The 10th National Men’s Health Conference
The National Male Health Policy, released in 2010 by the Australian Government, talks about the importance of the ‘social determinants of men’s health’ and this draws attention to the well- documented fact that there are a range of social and environmental factors that need to be addressed to influence the overall patterns of wellness and illness for men and boys.
The health of men is often poor because of where they live, the work they do, their financial situation, their different emotional coping skills and cultural barriers and lifestyle issues.
Men’s health needs to be addressed at a systemic level, by building an understanding of the difficulties men experience in accessing and utilising health care services. We also need to work with men in a more holistic manner that addresses all the social needs that affect the wellbeing of men and boys. This Conference will focus on how we can broaden our work with men and develop more holistic pathways to improve male health.
Themes for the Conference include;
Building Male Friendly Preventive Health Strategies
How do we encourage employers to deliver health checks and programs for males, fund health promotion materials and encourage the government, community and corporate sectors to implement health promotion activities to have a specific focus on males. How do we supportive pathways for men within the health, welfare, legal and education systems?
How do we develop and maintain health programs and resources that improve the health & wellbeing of males particularly those with the poorest health outcomes? How can we develop and implement policy priority to males who experience the highest health disadvantage, and promote health messages in ways that males can relate to. How can research assist in this process?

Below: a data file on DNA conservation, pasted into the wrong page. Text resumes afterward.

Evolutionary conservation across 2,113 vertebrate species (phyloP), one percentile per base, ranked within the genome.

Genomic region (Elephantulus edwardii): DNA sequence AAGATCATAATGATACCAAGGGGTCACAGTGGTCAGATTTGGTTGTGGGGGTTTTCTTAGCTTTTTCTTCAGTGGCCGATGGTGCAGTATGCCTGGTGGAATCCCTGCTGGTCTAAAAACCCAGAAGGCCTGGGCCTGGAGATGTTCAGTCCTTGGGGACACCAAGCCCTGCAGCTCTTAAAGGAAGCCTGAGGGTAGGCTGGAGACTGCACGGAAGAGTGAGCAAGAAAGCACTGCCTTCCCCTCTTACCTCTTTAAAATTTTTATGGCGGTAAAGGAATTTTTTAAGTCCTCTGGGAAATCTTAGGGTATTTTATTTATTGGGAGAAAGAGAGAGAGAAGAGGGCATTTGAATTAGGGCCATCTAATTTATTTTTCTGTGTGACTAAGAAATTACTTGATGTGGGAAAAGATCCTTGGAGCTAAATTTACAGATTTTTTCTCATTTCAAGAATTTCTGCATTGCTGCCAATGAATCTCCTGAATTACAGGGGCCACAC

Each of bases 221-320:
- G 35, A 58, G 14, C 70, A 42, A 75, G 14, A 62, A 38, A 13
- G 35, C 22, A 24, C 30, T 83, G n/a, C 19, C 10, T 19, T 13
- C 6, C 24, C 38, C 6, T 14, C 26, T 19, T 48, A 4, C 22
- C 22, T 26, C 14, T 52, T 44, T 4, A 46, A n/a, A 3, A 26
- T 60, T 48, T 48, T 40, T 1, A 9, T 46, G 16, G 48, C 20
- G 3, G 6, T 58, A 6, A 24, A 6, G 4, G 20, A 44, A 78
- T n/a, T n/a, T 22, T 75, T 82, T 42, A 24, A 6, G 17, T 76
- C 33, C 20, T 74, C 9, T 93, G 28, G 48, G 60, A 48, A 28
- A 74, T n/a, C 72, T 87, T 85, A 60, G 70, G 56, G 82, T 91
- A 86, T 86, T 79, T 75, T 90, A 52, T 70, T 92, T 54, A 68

Male Stages of Life
How do we improve health and wellbeing for males at different life stages, giving a focus on transition points in male lives (for example. leaving school, relationship building or breakdown, middle age, old age). Are we doing enough for boys and young men in supporting their “rites of passage” to healthy well
Male identities and vulnerable groups
Not all male population groups have the same health outcomes. How do we improve the health and wellbeing of males in rural and regional locations, those with disabilities, males with mental health issues, servicemen or veterans, and males who are socially isolated or economically disadvantaged, males in prison and leaving prison, single males, males from non English speaking backgrounds, gay, bisexual or transgender males, and intersex people.
Creating well trained and male friendly workers in the field
How do we create an effective male friendly workforce amongst the health, welfare, community health, allied health, human services and education sectors? How can we provide more men’s health and wellbeing training opportunities and who should be providing this training? Examples of current men’s health training initiatives are welcome.
Building a stronger men’s health and wellbeing policy base
How do we build on the existing Federal Male Health Policy and some State Men’s Health Policies and encourage the development of male health policy in our State and Territories that do not current have a policy? Bring you policy ideas to our table.
Men and Cancer
1 in 2 men will be diagnosed with cancer before the age of 85 ( 1 in 3 women). Men are at increased risk of many cancers that should affect men and women equally. There are biological and lifestyle factors that seem to make men specifically vulnerable to developing cancer. Many cancers are caused by a combination of ageing, genetics and other uncontrollable factors. But men can make simple lifestyle changes like quitting smoking, moderating alcohol intake, improving diet, getting regular exercise, being sunsmart and making sure you have regular check-ups with your GP. If you do have a cancer experience you want to be as healthy as you can be.